3. It’s a culture thing now
A report by SAP and media firm Which-50 indicated a “strong shift to sustainability” among the corporations tracked by consultants and research firms such as BCG, Gartner, Juniper and Forrester.
“Sustainability has shifted from a discussion largely driven by compliance to one at the centre of business strategy,” says Which-50.
Companies are taking aggressive steps to stay ahead of the pack. VF Corp., parent of Timberland, North Face and Vans brands, is one of many companies drilling deeper into their own supply chains. VF’s traceability mapping gives the company a view of its tier 1 through tier 4 suppliers. In a show of transparency, VF has posted 46 of 100 anticipated product maps online.
4. Businesses can’t afford to be out of step with consumers
In a recent survey of European consumers, 57% of respondents said they had made significant changes to their lifestyles to ease the environmental impact. More than 60% said they were taking steps to recycle and buy products in environmentally friendly packaging.
“Consumer behavior and changing tastes are all moving in the direction of sustainability and adding pressure on companies and brands to do the same,” says Mohammed Esa, Agility GIL’s Senior Vice President of Global Business Development. “Social media plays a big role because it gives consumers a much bigger voice than they ever had.”
5. There is competition … and cooperation
Thousands of companies have announced ambitious goals. Apple, for instance, vows to be carbon-neutral by 2030.
Fifty-three companies signed the Climate Pledge, co-founded by Amazon, committing to getting themselves to net-zero carbon emissions by 2050 – 10 years ahead of the Paris Agreement. The pledge requires them to adopt rigorous reporting, cut emissions and neutralize remaining emissions with credible offsets. Climate Pledge signatories include Microsoft, IBM, Johnson Controls, Unilever, Canary Wharf Group, Uber, Henkel, Siemens, Mercedes-Benz, Infosys, Real Betis, Daabon Group,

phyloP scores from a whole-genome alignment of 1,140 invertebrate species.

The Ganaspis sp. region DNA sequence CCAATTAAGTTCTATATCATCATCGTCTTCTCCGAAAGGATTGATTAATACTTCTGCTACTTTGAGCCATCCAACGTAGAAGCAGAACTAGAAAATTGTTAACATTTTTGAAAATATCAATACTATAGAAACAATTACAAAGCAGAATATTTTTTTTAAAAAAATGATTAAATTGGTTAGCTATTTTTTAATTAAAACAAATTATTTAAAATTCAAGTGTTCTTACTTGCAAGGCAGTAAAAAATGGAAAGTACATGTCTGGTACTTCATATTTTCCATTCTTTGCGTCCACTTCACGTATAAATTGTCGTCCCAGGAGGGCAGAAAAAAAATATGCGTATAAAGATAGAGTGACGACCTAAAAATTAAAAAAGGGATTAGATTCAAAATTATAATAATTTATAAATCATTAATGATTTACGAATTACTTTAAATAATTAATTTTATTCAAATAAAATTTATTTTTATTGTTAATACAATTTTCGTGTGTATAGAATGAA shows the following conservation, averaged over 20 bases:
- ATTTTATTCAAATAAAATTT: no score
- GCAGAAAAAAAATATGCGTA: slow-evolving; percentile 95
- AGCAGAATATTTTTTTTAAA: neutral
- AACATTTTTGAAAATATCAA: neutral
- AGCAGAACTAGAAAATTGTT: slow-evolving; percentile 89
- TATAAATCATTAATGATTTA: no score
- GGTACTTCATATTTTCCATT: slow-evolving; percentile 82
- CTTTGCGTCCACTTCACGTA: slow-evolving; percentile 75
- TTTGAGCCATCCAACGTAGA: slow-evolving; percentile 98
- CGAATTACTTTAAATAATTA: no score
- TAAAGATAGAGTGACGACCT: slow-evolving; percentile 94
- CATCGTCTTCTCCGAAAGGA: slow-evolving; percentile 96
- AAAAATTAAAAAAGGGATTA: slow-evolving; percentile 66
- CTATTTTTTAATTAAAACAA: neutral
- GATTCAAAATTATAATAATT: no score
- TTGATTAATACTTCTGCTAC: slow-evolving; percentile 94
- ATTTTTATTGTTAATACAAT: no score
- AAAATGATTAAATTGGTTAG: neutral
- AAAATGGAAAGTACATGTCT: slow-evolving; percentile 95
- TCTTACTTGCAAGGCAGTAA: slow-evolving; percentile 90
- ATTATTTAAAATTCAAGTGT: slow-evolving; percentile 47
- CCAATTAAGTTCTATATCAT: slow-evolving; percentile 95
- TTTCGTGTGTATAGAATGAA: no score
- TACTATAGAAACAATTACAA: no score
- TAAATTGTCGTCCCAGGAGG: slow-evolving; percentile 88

Another group has promised to share best practices for achieving net-zero emissions. The Transform to Net Zero initiative includes Maersk, Danone, Mercedes-Benz, Microsoft, Natura & Co., Nike, Starbucks, Unilever, and Wipro. The initiative makes business plans and other resources available online.
6. Technology is making it easier
TextileGenesis, based in Hong Kong and India, is one of many apparel companies adopting blockchain so it can track the sourcing of raw materials through to production and shipment of finished garments.
The fashion and apparel industry is moving to introduce sustainable materials such as recycled cotton, lyocell (made from wood pulp) and viscose (made from wood) in place of less environmentally friendly fibers like polyester and nylon, which contain petroleum, coal and chemicals. Blockchain would help apparel manufacturers source, track and certify their use of the new materials.